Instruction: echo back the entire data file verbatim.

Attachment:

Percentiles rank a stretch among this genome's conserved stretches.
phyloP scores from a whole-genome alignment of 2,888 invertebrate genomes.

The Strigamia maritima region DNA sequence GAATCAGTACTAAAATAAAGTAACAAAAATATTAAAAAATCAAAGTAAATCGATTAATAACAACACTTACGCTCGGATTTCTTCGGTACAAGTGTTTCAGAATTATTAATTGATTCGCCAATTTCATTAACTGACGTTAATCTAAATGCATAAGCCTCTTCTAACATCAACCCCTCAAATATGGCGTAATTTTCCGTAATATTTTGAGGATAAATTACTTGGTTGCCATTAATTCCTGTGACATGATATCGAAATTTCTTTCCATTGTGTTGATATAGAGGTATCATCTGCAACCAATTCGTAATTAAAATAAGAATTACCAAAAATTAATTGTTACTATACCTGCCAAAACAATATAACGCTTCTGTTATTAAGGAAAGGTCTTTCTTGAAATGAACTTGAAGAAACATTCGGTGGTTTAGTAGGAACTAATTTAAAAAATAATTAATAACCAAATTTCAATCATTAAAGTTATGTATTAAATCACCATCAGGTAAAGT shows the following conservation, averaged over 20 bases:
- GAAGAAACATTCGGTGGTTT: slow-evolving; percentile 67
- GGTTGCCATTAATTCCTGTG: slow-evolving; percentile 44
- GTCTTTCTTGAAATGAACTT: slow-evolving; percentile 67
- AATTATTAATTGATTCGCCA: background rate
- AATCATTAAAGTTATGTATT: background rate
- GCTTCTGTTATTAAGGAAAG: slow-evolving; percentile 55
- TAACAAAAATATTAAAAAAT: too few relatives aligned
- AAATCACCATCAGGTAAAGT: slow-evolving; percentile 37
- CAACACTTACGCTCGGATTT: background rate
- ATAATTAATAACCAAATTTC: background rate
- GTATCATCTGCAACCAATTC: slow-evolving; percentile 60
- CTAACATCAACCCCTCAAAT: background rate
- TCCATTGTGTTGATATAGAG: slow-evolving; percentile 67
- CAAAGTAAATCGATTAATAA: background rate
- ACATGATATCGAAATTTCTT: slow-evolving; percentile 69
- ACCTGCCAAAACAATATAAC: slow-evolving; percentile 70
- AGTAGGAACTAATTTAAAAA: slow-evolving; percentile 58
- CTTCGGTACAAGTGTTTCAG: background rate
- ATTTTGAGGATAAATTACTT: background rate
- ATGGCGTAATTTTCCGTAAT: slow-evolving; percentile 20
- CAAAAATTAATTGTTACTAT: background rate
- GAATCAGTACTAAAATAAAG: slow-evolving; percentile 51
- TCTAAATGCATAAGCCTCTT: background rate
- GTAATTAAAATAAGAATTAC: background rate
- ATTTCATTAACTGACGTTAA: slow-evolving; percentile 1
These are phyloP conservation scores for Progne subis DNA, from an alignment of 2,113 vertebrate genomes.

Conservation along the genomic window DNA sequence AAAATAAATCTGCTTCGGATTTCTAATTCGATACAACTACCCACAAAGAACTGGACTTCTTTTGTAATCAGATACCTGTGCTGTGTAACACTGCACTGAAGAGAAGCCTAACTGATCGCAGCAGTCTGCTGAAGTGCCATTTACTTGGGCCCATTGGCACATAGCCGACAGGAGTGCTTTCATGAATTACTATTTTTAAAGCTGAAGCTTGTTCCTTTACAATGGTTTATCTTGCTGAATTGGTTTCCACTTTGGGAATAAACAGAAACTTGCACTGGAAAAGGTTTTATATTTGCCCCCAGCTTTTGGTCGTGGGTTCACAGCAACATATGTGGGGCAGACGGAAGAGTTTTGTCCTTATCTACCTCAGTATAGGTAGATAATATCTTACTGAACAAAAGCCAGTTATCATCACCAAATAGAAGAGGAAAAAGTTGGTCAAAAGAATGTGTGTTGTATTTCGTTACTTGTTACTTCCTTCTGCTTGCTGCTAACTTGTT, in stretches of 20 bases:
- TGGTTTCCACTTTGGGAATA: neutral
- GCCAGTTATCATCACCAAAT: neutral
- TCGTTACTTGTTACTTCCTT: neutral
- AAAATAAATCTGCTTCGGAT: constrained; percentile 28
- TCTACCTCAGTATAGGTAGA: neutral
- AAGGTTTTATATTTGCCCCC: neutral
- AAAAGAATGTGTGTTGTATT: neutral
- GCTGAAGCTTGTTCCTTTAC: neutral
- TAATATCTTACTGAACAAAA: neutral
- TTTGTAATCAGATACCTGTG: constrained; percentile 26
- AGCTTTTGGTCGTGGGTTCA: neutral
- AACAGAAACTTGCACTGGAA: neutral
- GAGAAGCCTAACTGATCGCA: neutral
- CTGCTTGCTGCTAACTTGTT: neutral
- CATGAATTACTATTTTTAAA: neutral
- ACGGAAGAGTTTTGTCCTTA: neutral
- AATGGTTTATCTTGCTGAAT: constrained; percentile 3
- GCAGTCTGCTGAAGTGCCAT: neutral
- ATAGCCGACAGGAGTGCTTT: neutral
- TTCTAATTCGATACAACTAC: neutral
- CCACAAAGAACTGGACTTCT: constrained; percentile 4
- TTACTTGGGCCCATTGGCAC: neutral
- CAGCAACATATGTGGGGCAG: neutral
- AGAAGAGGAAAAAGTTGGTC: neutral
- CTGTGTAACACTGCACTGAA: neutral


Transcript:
Percentiles rank a stretch among this genome's conserved stretches.
phyloP scores from a whole-genome alignment of 2,888 invertebrate genomes.

The Strigamia maritima region DNA sequence GAATCAGTACTAAAATAAAGTAACAAAAATATTAAAAAATCAAAGTAAATCGATTAATAACAACACTTACGCTCGGATTTCTTCGGTACAAGTGTTTCAGAATTATTAATTGATTCGCCAATTTCATTAACTGACGTTAATCTAAATGCATAAGCCTCTTCTAACATCAACCCCTCAAATATGGCGTAATTTTCCGTAATATTTTGAGGATAAATTACTTGGTTGCCATTAATTCCTGTGACATGATATCGAAATTTCTTTCCATTGTGTTGATATAGAGGTATCATCTGCAACCAATTCGTAATTAAAATAAGAATTACCAAAAATTAATTGTTACTATACCTGCCAAAACAATATAACGCTTCTGTTATTAAGGAAAGGTCTTTCTTGAAATGAACTTGAAGAAACATTCGGTGGTTTAGTAGGAACTAATTTAAAAAATAATTAATAACCAAATTTCAATCATTAAAGTTATGTATTAAATCACCATCAGGTAAAGT shows the following conservation, averaged over 20 bases:
- GAAGAAACATTCGGTGGTTT: slow-evolving; percentile 67
- GGTTGCCATTAATTCCTGTG: slow-evolving; percentile 44
- GTCTTTCTTGAAATGAACTT: slow-evolving; percentile 67
- AATTATTAATTGATTCGCCA: background rate
- AATCATTAAAGTTATGTATT: background rate
- GCTTCTGTTATTAAGGAAAG: slow-evolving; percentile 55
- TAACAAAAATATTAAAAAAT: too few relatives aligned
- AAATCACCATCAGGTAAAGT: slow-evolving; percentile 37
- CAACACTTACGCTCGGATTT: background rate
- ATAATTAATAACCAAATTTC: background rate
- GTATCATCTGCAACCAATTC: slow-evolving; percentile 60
- CTAACATCAACCCCTCAAAT: background rate
- TCCATTGTGTTGATATAGAG: slow-evolving; percentile 67
- CAAAGTAAATCGATTAATAA: background rate
- ACATGATATCGAAATTTCTT: slow-evolving; percentile 69
- ACCTGCCAAAACAATATAAC: slow-evolving; percentile 70
- AGTAGGAACTAATTTAAAAA: slow-evolving; percentile 58
- CTTCGGTACAAGTGTTTCAG: background rate
- ATTTTGAGGATAAATTACTT: background rate
- ATGGCGTAATTTTCCGTAAT: slow-evolving; percentile 20
- CAAAAATTAATTGTTACTAT: background rate
- GAATCAGTACTAAAATAAAG: slow-evolving; percentile 51
- TCTAAATGCATAAGCCTCTT: background rate
- GTAATTAAAATAAGAATTAC: background rate
- ATTTCATTAACTGACGTTAA: slow-evolving; percentile 1
These are phyloP conservation scores for Progne subis DNA, from an alignment of 2,113 vertebrate genomes.

Conservation along the genomic window DNA sequence AAAATAAATCTGCTTCGGATTTCTAATTCGATACAACTACCCACAAAGAACTGGACTTCTTTTGTAATCAGATACCTGTGCTGTGTAACACTGCACTGAAGAGAAGCCTAACTGATCGCAGCAGTCTGCTGAAGTGCCATTTACTTGGGCCCATTGGCACATAGCCGACAGGAGTGCTTTCATGAATTACTATTTTTAAAGCTGAAGCTTGTTCCTTTACAATGGTTTATCTTGCTGAATTGGTTTCCACTTTGGGAATAAACAGAAACTTGCACTGGAAAAGGTTTTATATTTGCCCCCAGCTTTTGGTCGTGGGTTCACAGCAACATATGTGGGGCAGACGGAAGAGTTTTGTCCTTATCTACCTCAGTATAGGTAGATAATATCTTACTGAACAAAAGCCAGTTATCATCACCAAATAGAAGAGGAAAAAGTTGGTCAAAAGAATGTGTGTTGTATTTCGTTACTTGTTACTTCCTTCTGCTTGCTGCTAACTTGTT, in stretches of 20 bases:
- TGGTTTCCACTTTGGGAATA: neutral
- GCCAGTTATCATCACCAAAT: neutral
- TCGTTACTTGTTACTTCCTT: neutral
- AAAATAAATCTGCTTCGGAT: constrained; percentile 28
- TCTACCTCAGTATAGGTAGA: neutral
- AAGGTTTTATATTTGCCCCC: neutral
- AAAAGAATGTGTGTTGTATT: neutral
- GCTGAAGCTTGTTCCTTTAC: neutral
- TAATATCTTACTGAACAAAA: neutral
- TTTGTAATCAGATACCTGTG: constrained; percentile 26
- AGCTTTTGGTCGTGGGTTCA: neutral
- AACAGAAACTTGCACTGGAA: neutral
- GAGAAGCCTAACTGATCGCA: neutral
- CTGCTTGCTGCTAACTTGTT: neutral
- CATGAATTACTATTTTTAAA: neutral
- ACGGAAGAGTTTTGTCCTTA: neutral
- AATGGTTTATCTTGCTGAAT: constrained; percentile 3
- GCAGTCTGCTGAAGTGCCAT: neutral
- ATAGCCGACAGGAGTGCTTT: neutral
- TTCTAATTCGATACAACTAC: neutral
- CCACAAAGAACTGGACTTCT: constrained; percentile 4
- TTACTTGGGCCCATTGGCAC: neutral
- CAGCAACATATGTGGGGCAG: neutral
- AGAAGAGGAAAAAGTTGGTC: neutral
- CTGTGTAACACTGCACTGAA: neutral